Fair enough, though the sad tale of the Keralan fisherman soon followed. They showed us there morning catch, which literally amounted to one or two sunfish. They were unlucky, they said. After walking around a bit longer, we thought we were through and started turning around to walk the plank back off the rig. They stopped us and said, “You pull rope.” There were five ropes rigged to the net, counterbalanced with rocks tied at the other end. Figuring this was probably the only chance I’d have to raise a Chinese fishing net, I jumped at the opportunity. The others slowly joined and we spent the next couple minutes vigorously pulling the rope that raised an empty net from the sea.
The morning catch
The entire time, the fishermen were busy snapping pictures of the scene. Upon checking the photos while still on the rig, they had done a surprisingly good job, snapping maybe fifteen to twenty shots on each camera. Even the guy with whom I’d entrusted my DSLR took a variety of horizontals, verticals, zoomed, not zoomed. And there’s actually some good shots. Obviously, we weren’t the first tourists on this structure. And if the state of their fishing business was as bad as they claimed, surely they could make a good living instructing tour guides throughout India (and let’s be honest, beyond India) how to take a decent picture.
Pulling rope
After the photo shoot, the sad tale of the Keralan fisherman swung into high gear. Before there were oil spills in the gulf, floods in Pakistan, Hurricane Katrina, and mud slides in Ladakh and China, there was the tsunami of 2004. Apparently, the lasting effects of that disaster had had a permanent effect on their business. Always a skeptic but in no way trained in marine biology, I wasn’t able to refute their claim with any scientific fact. In the skeptic’s defense, there were numerous fish markets set up right next to the nets with copious quantities of numerous species of fish larger than the sunfish they had showed us.

I don’t mean in any way to minimize the impact of the disaster, but Kerala is on the west coast of India and was only minimally impacted as the wave rounded the southern tip of India and lost power as it traveled up the west coast. We were actually in India when it struck, and I remember the death estimates in the newspapers rising by the thousands with each passing day. It was a HUGE deal and incredibly devastating to many coastal regions in the Indian ocean. So while I have no doubts that Kerala saw an impact, I have to guess that an area that is 250 kilometers from the southern tip probably isn’t still seeing the impact of a devastating event that took place nearly six years ago.

Regardless, this was the tale that was woven. They had a very exact figure in mind as to how much our little visit was worth. As we huddled to determine what we thought the trip was worth, we slowly came to the realization that as a group, we lacked the necessary small bills to get the sum we deemed appropriate (not that I’d expect “change” in this type of situation but the inability of anyone to make change is an issue I’ll address at a later time another post all together for a future time and helps explain why we didn’t have small bills). Slowly I came to the realization that, while Rs. 500 seemed exorbitant, it was only Rs. 125 per person ($3), and they had proven that people in the tourist trade could take a decent photograph.

At the end of the day, we overpaid. However, in the grand scheme of things it was an example of “only $3” being relatively little for us given the unique nature of the experience and hopefully being relatively more for the four fisherman.

The Not So Hidden Motivation of an Indian Rental Car Driver

While in Kerala, the itinerary included flying into Cochin where we stayed a couple days, driving four or five hours south to Kovalam, and ultimately flying out of Trivandrum, which for all you fellow geography buffs, is very near the southern tip of India. As a result of this itinerary, it’s the first trip we’ve taken in our nearly eight months where we’ve needed to rent a car. For those unfamiliar with what comes with the cost of car rental, it’s quite frequently the car, the driver, a local guide, and a number of “suggestions” on where to spend our hard earned money. We had been through the drill before, but it had been a number of years.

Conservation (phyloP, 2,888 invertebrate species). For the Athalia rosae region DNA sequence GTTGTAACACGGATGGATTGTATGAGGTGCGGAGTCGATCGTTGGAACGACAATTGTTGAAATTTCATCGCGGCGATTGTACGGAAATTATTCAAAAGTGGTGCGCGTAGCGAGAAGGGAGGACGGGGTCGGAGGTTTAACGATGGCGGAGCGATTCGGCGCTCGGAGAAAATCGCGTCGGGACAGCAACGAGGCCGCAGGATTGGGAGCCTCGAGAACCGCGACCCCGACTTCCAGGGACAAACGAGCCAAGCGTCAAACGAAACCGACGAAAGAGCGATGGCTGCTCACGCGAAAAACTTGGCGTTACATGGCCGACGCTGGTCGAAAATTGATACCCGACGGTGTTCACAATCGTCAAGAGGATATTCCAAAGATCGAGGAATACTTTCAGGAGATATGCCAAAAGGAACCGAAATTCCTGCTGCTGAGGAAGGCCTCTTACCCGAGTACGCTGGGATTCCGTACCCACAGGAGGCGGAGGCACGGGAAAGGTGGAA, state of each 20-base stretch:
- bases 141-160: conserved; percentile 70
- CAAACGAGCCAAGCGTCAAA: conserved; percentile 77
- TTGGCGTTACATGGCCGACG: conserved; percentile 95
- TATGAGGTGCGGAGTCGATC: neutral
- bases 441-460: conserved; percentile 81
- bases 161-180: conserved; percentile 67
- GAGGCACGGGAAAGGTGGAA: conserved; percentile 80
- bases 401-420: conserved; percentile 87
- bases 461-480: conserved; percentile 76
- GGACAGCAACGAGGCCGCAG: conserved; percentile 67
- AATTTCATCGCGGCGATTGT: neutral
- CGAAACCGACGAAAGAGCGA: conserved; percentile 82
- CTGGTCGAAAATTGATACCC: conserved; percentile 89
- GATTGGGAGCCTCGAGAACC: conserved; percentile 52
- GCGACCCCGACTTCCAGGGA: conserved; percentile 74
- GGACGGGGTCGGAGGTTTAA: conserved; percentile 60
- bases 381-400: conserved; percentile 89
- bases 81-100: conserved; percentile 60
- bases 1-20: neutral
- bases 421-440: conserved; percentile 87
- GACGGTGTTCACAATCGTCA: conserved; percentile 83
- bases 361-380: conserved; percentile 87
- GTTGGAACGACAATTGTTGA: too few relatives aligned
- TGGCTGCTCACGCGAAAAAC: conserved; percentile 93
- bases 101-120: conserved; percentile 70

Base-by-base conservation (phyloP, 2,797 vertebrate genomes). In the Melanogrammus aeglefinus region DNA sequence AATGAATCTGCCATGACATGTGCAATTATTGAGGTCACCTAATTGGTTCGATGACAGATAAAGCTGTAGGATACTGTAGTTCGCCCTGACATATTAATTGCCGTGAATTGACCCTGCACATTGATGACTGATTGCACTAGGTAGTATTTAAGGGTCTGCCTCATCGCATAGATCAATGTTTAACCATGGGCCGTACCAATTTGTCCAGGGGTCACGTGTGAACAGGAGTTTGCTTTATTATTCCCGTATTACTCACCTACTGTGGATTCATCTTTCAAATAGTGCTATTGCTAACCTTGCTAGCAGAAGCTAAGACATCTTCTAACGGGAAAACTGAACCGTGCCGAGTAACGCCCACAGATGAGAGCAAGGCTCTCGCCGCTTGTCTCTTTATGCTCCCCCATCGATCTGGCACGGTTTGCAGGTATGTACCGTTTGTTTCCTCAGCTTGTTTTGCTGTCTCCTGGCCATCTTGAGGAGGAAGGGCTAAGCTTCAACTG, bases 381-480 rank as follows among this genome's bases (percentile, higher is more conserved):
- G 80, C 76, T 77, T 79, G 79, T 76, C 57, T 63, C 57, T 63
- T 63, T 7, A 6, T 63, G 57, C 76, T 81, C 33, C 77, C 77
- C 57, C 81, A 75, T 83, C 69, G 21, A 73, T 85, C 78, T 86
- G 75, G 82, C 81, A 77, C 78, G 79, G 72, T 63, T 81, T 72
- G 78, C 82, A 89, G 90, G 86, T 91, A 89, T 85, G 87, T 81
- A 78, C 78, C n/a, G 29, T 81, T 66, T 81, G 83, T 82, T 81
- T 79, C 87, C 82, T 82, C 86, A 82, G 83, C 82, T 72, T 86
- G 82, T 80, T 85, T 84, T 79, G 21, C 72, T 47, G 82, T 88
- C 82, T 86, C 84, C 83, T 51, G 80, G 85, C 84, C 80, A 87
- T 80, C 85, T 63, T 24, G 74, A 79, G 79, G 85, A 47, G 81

The driver was dutifully waiting for us at the airport exit, holding a sign for “Mr. Kristin Grimm.” Far be it from them to expect a woman to actually rent a car. Making the correct assumption that the sign was for us, Kristin, her friend John, Lindsay and myself hopped into our rented Innova. Apparently, Shahul hadn’t received the message that we were in charge of our own itinerary and had every last second planned. He instructed us that he’d drop us at the hotel, give us time to relax, and that he’d be back at 6:00 pm to take us to dinner. Even after we said, “6:30”, he tried to convince us that 6:00 was better.

A few minutes later he started wondering what type of shopping we were interested in, which is Indian driver code for, “what type of emporium would you like me to take you so that I can collect my commission?” After learning that Lindsay, myself, and Kristin were PAN card carrying Indian residents, he quickly turned to John and asked if he’d be interested in Kashmiri shawls. Thankfully, John has been to India enough that he realized that you couldn’t get much further away from Kashmir than Cochin and still be in India.

Later that night, around 7:30 when we actually left the hotel for dinner, we were greeted sullenly by Shahul. He wasn’t disappointed that we were 90 minutes later than his original itinerary had dictated but it seemed that his daughter had taken unwell. As a result, he wouldn’t be with us the next day as he’d be spending time at the hospital and that a replacement driver would be with us for the rest of our trip. While it’s entirely possible that his daughter was sick, it’s even more possible that this was just an exit story to stick a less experienced driver with a low commission fare for the next few days. He still found time to take us to his "preferred" seafood restaurant even though we knew exactly where we wanted to go. Lindsay and Kristin actually humored him to check the menu at "his" place. John and I knew didn't bother. After that not so obvious move, I was pretty much done with Shahul and his sick daughter.

Even though the new driver ultimately took us to a ridiculously overpriced spice market, he at least listened. Score one for the new driver.